The Louvre

5 p.m., already. We’re late. We take a cab and rush to the Catacombes. You Google the place and warn me that we’re already past visiting hours. “I know someone,” I assure you. We arrive and, just like that, an employee lets us in.

Now we’re under the city, alone in the dark, surrounded by millions of skulls and bones. For about two hours we explore the underground labyrinth. I tell you the ancient ossuary was built before the French Revolution, but you’re not listening. Something is bothering you. You’re hearing voices. We cautiously approach a chamber where a group of people wearing dark ceremonial garments are chanting in a unholy language. “Not my kind of crowd,” I say, “Let’s get out.” Luckily we disappear before they notice our presence.

Les Catacombes–I’ve been down in them at it’s VERY creepy!

7 p.m. We go back to the hotel to freshen up. Alone in your room, you feel both exhausted and exhilarated. What should I wear for tonight?, you wonder.

8 p.m. “Why are we here, again?” you ask. “Do you even know these people?” The door of the private apartment opens. An older woman appears, she wears glasses, a gray cardigan with a matching gray flannel skirt. “Le rituel?” she says. “Oui, madame,” we reply. She lets us in. The old apartment is filled with books and antiques. The hardwood floor squeaks with every step we take.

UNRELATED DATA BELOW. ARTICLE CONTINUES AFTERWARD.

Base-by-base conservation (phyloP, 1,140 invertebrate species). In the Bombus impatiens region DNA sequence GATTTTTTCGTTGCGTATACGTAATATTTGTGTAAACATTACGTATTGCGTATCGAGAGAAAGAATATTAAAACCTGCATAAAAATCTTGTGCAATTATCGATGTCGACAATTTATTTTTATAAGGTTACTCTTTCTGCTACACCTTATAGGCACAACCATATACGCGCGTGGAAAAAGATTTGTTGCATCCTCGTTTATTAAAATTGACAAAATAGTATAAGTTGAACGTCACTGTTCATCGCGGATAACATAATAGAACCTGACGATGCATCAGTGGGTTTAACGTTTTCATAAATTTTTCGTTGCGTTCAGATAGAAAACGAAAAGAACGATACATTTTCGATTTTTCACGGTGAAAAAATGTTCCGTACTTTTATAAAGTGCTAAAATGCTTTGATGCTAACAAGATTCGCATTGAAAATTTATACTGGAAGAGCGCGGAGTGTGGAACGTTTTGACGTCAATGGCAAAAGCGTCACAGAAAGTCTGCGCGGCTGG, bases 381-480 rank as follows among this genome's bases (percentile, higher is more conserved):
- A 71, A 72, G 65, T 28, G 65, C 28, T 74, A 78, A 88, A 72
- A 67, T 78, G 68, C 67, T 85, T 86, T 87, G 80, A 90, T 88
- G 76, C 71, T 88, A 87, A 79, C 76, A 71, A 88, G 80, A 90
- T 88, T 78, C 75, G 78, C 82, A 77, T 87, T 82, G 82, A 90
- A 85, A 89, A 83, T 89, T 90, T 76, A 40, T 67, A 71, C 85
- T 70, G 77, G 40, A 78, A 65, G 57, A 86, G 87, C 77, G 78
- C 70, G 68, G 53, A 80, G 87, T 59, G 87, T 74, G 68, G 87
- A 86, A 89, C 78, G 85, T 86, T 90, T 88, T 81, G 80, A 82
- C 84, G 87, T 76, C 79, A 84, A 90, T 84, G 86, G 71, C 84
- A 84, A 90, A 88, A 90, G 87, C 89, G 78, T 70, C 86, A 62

The woman approaches a bookshelf and pulls a red book. There’s a click. The shelf moves sideways to reveal stairs. “Are you sure about this?” you ask. We cautiously walked down a seemingly never-ending stone staircase.

Finally, we reach a chamber, lit by burning candles.

“Bienvenue, welcome,” says the voice of a man. His face is hidden behind a mask shaped like a falcon’s head.

There are about ten people; all are wearing masks. The chamber reminds you of the Louvre museum, it’s saturated with hieroglyphs. But as you look closer, you realize it’s not Egyptian. The deranged glyphs feature out-of-this-world entities chasing frail human figures.

You grab my arm and squeeze it hard.

“Now that you’re finally here,” says the man, “we can start the ritual.”

In his hand we both see a shiny object.